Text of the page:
Thinking Outside the Jar: Carrot Cake with Marmalade Cream Cheese Icing

18 Jun

With Father’s Day right around the corner, I was at a loss for what to prepare or gift to my wonderful husband. Sure, he’s not *my* Dad (and if my Dad lived near me, you can bet I’d make him something equally fabulous!), but he’s the world’s best Father to our Honey Bear and soon-to-be addition and he deserves a very special treat.

When thinking of sweets or treats, there’s only one thing that comes to his mind. For him, it is the pinacle of all cakes and the only cake he’ll never turn down: The Carrot Cake. And so, I was determined to make him the best darn cake I could find and when you’re pinning your hopes on one cake, make it this one. It’s rich and a bit time consuming, but it’s visually stunning and from sampling bits of cake and bits of icing, I have high hopes this is the carrot cake that’ll top them all:

Classic Carrot Cake with Marmalade Cream Cheese Icing

 

Classic Carrot Cake with Marmalade Cream Cheese Icing

Darlene King for Harrowsmith Country Life, August 2006 (if you haven’t already subscriped to this amazing magazine, please do so. You’ll love it, I promise. It’s worth it for King’s recipes alone.)

For the Cake:

2 cups peeled and grated carrots

3/4 cup crushed pineapple, well drained

1 cup raisins, washed and dried

1 tbsp grated orange zest

1/2 cup toasted walnuts

3/4 cup finely shredded, unsweetened coconut

1/2 cup toasted, chopped walnuts

4 large eggs

1 cup honey (I used maple syrup)

1/2 cup brown sugar, packed

3/4 cup canola oil

2 cups all purpose flour

2 tsp baking powder

1 tsp baking soda

1/2 tsp salt

1 tbsp ground cinnamon

1/4 tsp cinnamon

1/8 tsp all spice

For the Icing:

8 oz cream cheese, room temperature (I used reduced fat for the same reason I order a Diet Pepsi when ordering the Giant Jumbo Popcorn Trough when I’m at the movies…)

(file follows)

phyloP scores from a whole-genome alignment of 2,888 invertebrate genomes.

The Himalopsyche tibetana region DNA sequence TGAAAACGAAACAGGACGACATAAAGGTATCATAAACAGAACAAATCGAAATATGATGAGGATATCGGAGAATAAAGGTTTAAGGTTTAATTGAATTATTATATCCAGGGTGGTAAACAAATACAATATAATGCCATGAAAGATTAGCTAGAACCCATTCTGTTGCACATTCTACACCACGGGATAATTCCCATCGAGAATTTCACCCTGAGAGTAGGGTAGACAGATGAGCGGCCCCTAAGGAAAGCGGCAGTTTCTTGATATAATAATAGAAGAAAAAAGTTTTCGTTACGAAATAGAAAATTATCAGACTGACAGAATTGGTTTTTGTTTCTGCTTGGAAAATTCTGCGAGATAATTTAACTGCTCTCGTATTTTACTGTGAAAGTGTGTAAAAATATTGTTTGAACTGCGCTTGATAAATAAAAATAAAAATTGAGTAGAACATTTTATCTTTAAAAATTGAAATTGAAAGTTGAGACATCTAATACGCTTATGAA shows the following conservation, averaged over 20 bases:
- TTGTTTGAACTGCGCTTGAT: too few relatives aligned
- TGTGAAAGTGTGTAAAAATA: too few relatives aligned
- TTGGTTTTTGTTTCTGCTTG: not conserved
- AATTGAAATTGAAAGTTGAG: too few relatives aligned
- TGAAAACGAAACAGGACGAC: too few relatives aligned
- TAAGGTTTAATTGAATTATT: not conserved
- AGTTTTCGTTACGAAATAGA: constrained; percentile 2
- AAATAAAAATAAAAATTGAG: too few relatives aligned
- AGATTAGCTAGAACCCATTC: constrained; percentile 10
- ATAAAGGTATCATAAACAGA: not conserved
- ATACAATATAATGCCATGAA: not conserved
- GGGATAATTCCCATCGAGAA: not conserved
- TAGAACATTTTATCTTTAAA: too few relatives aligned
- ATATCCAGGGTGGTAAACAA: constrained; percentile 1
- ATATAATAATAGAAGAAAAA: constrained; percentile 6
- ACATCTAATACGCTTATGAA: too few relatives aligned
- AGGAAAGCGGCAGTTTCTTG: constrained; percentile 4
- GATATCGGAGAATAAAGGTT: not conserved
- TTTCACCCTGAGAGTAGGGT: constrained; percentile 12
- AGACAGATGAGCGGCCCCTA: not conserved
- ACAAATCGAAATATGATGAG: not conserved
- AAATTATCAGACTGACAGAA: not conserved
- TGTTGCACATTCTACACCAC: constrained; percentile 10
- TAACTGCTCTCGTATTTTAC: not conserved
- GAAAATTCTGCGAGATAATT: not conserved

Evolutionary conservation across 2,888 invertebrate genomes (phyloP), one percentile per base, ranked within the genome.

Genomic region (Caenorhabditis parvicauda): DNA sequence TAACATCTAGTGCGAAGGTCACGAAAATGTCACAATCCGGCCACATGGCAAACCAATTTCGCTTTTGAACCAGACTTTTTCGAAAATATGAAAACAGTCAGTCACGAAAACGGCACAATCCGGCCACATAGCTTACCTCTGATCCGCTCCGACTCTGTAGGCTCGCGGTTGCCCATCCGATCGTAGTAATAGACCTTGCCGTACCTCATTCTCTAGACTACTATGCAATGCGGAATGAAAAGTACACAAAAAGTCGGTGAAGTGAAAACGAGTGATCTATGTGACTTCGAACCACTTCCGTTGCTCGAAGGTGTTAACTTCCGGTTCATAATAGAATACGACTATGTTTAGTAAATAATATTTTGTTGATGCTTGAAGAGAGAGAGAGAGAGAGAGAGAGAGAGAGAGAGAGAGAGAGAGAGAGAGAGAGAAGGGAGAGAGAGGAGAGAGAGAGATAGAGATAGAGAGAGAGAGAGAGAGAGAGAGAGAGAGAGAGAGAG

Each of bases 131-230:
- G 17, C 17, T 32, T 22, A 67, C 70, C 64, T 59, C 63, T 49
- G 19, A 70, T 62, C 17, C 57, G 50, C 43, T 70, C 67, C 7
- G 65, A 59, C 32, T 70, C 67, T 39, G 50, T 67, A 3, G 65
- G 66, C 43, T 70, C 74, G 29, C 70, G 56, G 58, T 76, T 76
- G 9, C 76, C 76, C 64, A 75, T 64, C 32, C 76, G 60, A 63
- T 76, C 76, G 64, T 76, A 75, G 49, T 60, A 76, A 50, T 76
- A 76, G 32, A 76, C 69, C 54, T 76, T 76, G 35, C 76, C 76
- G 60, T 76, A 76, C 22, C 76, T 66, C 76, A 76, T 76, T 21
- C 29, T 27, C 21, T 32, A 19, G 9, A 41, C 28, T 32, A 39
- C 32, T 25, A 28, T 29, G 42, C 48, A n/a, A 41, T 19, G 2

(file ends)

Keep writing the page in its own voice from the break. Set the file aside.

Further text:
2 tbsp butter, room temperature

1/4 cup orange marmalade

2 tsp grated orange zest

1 tsp vanilla

3 cups icing sugar

Garnish:

1 cup finely chopped toasted walnuts

1. Preheat oven to 350 degrees.

2. Lightly oil two 8-inch cake pans

3. Placed the grated carrots, pineapple, raisins, orange zest, coconut and walnuts in a large bowl and stir together.

4. In a second large bowl, place the eggs, honey and brown sugar and beat with an electric mixer until light. Add the oil and continue to beat until well mixed.

5. In a third bowl, mix the baking powder, baking soda, salt and spices. Stir well.

6. Make a well in the flour mixture and pour your egg/sugar mixture and stir until just combined. Then add the carrot mixture and stir until incorporated. Don’t overmix.

7. Divide the batter evenly into two prepared cake pans. Bake for 30 minutes or until tester comes out clean. Remove from oven and let cool.

8. To prepare the icing, with an electric mixer, beat the cream cheese, butter and  marmalade until combined. Add the orange zest and vanilla. Gradually add the icing sugar until the icing is smooth and spreadable. Ice the cake once the cake is cooled and decorate with walnut pieces.

Enjoy!

4th Annual Dark Days Challenge

2 Nov

Up for a Challenge?

If the 100 Mile Challenge scares you, how about a modified version? Click on the image above to be taken to the blog Urban Hennery: thoughts on country living, farming, gardening and eating locally.  Dark Days is a challenge to eat locally one day a week from December 1st – April 15, 2011. You’re invited to sign up and if you’re a blogger, you can send in your pictures and write-up a recap on your blog. If blogging isn’t your thing, you’re welcome to write your experiences under the comments section of the Urban Hennery blog. It’s definitely a challenge over the winter months, but you may be surprised how much fresh and local meat, vegetables, dairy and wines are available in your area. You can almost taste the slow cooked beef stew, with hearty chunks of potatoes, parsnips, carrots, onions with a glass of local cabernet sauvignon . Check out your local granary and make your own bread for an even heartier addition to your mid-winter’s dinner. Doesn’t sound so bad, does it?